Hazel Massery

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Hazel shouting at Elizabeth (center)

Hazel Bryan Massery (born 'Michi', c. 1942) was a student at Little Rock Central High School during the 1950s. She was depicted in an iconic photograph that showed her shouting at Elizabeth Eckford, one of the Little Rock Nine, during the integration crisis. In her later life, she would attempt to make amends for this and briefly became friends with Eckford.

Little Rock Nine and The Education Integration[edit]

The integration between African Americans and white people in public facilities was not an easy move. In 1954, the Supreme Court’s decision of the Brown v. Broad of education was a significant move towards integration and the equality of African Americans in the United States. In 1955, the Supreme Court addressed an additional Brown decision of integrating national schools. However, the majority of the white citizens in southern states didn’t accept the Browns decision. “The vast majority of southern congressional representatives and senators signed the ‘Southern Manifesto’, which urged white southerner to ‘resist force integration by any lawful means’.” [1] Since education is the first step of integrating the two races, the opposing power became the strongest in times.

The resistance came mostly from the parents of white students in the school, and they were worried about their children going to the same school with African-American kids. The resistance was also violent too: with angry mobs on the street, the opposing power was mostly supported by the armed State Guard.

On September 4th, 1957, nine African-American children, including Elizabeth Eckford entered the Little Rock Central High, Arkansas. However, Eckford was late on the day of enrollment and met the mob alone. The famous photo of Hazel Bryan shouting at Elizabeth Eckford was taken that day.

Life[edit]

Hazel Bryan Massery, the daughter of a disabled war veteran, was actually not really interested in politics. Due to her young age when she was involved in the civil rights movement, which is fifteen, Hazel Bryan may not have developed a full understanding towards racial problems.

September 4th is the day that the nine African-American students going to the Central High School. However, Elizabeth didn’t walk with the other eight students because she was late. On her way to the school, the state guard tried to stop her several times. Few girls following Eckford shouting “Two, four, six, eight! We don’t want to integrate!”[2] One of them is Hazel Bryan. Benjamin Fine of The New York Times later described her as “she was screaming, just hysterical, just like one of these Elvis Presley hysterical deals, where these kids are fainting with hysteria.” [3] in the iconic photo taken by 26-year-old journalist Will Counts, Hazel’s eyes are narrowed and her anger are written on her face. Many people mistaken her as an adult, in fact, she is just another fifteen year old student in Central High.

After the photo being public, Hazel started to receive hate mail, all from the north. In the article “Elizabeth Eckford and Hazel Bryan: the story behind the photograph that shamed America”, the author David Margolick writes “Hazel’s parents, though, found her sudden notoriety sufficiently alarming to pull her out of the school.”[4] After the Little Rock Nine event, Hazel actually didn’t spend another day in the Central High.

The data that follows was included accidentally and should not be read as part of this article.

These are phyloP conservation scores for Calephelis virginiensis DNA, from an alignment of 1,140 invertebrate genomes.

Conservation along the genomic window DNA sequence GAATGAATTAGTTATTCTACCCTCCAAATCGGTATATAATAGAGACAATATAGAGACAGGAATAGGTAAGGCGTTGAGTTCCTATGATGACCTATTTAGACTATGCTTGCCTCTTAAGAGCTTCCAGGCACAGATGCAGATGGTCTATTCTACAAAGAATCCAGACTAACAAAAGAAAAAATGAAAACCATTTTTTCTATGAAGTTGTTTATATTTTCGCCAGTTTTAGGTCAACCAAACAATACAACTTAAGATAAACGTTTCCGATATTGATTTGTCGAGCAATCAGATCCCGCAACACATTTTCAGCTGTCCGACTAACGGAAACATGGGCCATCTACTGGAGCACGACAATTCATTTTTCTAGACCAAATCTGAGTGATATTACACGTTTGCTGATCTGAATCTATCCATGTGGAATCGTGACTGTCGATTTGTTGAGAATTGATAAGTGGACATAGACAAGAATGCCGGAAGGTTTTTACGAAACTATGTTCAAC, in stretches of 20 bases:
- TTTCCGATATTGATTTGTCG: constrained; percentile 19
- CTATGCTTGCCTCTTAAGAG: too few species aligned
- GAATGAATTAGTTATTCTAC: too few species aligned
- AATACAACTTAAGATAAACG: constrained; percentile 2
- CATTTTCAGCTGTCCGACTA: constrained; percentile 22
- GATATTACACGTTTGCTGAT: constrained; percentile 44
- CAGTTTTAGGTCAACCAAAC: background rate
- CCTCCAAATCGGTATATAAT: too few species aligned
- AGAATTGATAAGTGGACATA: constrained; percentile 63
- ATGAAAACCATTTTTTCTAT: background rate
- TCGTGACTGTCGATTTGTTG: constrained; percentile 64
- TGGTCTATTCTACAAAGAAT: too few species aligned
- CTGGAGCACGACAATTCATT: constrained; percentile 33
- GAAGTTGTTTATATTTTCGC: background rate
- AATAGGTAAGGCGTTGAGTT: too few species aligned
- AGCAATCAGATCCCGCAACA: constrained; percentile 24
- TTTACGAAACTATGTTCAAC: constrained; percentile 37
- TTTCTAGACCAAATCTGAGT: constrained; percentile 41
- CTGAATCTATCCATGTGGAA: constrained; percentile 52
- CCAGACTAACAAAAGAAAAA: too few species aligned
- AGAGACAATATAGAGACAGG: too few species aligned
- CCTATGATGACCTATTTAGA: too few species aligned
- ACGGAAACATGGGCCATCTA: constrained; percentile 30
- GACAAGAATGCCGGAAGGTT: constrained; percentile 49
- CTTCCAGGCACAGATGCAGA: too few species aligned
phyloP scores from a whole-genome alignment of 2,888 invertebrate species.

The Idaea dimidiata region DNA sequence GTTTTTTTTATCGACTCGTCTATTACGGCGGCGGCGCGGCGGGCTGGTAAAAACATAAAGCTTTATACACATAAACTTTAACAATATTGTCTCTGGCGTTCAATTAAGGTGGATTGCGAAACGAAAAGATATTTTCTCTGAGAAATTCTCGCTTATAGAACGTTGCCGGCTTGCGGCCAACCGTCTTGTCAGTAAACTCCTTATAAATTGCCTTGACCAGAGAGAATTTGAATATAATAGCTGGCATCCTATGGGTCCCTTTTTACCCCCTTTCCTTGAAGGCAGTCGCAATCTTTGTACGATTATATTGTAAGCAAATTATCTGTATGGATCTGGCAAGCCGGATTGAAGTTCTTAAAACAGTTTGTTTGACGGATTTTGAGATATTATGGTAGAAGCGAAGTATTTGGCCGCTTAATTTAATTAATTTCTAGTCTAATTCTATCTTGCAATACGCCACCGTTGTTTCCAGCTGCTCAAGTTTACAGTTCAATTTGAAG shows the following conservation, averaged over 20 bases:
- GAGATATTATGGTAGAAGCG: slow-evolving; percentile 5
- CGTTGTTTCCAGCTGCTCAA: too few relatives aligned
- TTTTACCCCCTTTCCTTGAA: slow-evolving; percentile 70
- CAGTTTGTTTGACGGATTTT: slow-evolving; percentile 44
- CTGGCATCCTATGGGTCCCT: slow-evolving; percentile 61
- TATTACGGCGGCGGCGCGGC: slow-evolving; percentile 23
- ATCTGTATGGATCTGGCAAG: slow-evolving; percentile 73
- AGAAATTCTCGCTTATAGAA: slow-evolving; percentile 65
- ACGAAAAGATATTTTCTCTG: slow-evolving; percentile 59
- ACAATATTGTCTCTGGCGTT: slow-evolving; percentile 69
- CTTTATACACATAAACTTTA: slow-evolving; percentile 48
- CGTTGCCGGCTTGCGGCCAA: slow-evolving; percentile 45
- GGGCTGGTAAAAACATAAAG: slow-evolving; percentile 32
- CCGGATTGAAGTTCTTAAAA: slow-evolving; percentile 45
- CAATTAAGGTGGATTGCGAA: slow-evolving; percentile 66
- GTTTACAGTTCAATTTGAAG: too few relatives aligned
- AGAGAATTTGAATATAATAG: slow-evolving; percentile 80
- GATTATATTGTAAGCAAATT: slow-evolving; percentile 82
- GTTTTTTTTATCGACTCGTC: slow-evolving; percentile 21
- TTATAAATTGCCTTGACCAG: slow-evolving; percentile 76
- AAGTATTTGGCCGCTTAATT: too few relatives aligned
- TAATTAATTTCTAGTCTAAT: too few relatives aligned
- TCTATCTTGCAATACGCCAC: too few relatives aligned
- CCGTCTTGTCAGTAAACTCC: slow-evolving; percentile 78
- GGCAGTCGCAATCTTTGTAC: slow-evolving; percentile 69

The Life After the “Little Rock Nine” Event[edit]

Hazel left her new school when she was 17 and got married with Antoine Massery and began a family. After that, her mind toward Martin Luther King and the concept of desegregating changes. “Hazel Bryan Massery was curious, and reflective... One day, she realized, her children would learn that that snarling girl in their history books was their mother. She realized she had an account to settle.”[5]

In 1963, having changed her mind on integration and feeling guilt for her treatment of Eckford, she took the initiative of contacting Eckford to apologize. They went their separate ways after this first meeting, and Eckford did not name the girl in the picture when asked about it by reporters.[6]The conversation was on the telephone and lasted for one minute. "I just told her who I was—I was the girl in that picture that was yelling at her, that I was sorry, that it was a terrible thing to do and that I didn't want my children to grow up to be like that, and I was crying," Hazel says. [7]

After that call, Hazel Bryan still felt it is not enough to recover her fault. During the time after the Little Rock, “ Hazel had become increasingly political, branching out into peace activism and social work.”[8] David Margolick discovers “She taught mothering skills to unmarried black women, and took underprivileged black teenagers on field trips. She frequented the black history section at the local Barnes & Noble, buying books by Cornel West and Shelby Steele and the companion volume to Eyes on the Prize.”[9]

On the other hand, Hazel Bryan always hopes her reputation could be gained back. But this didn’t happen until 40th anniversary of Central’s desegregation in 1997. Will Count, the journalist who took the famous picture, arranged for Elizabeth and Hazel to meet again.The reunion provided an opportunity for acts of reconciliation, as noted in this editorial from the Arkansas Democrat-Gazette on the first day of 1998: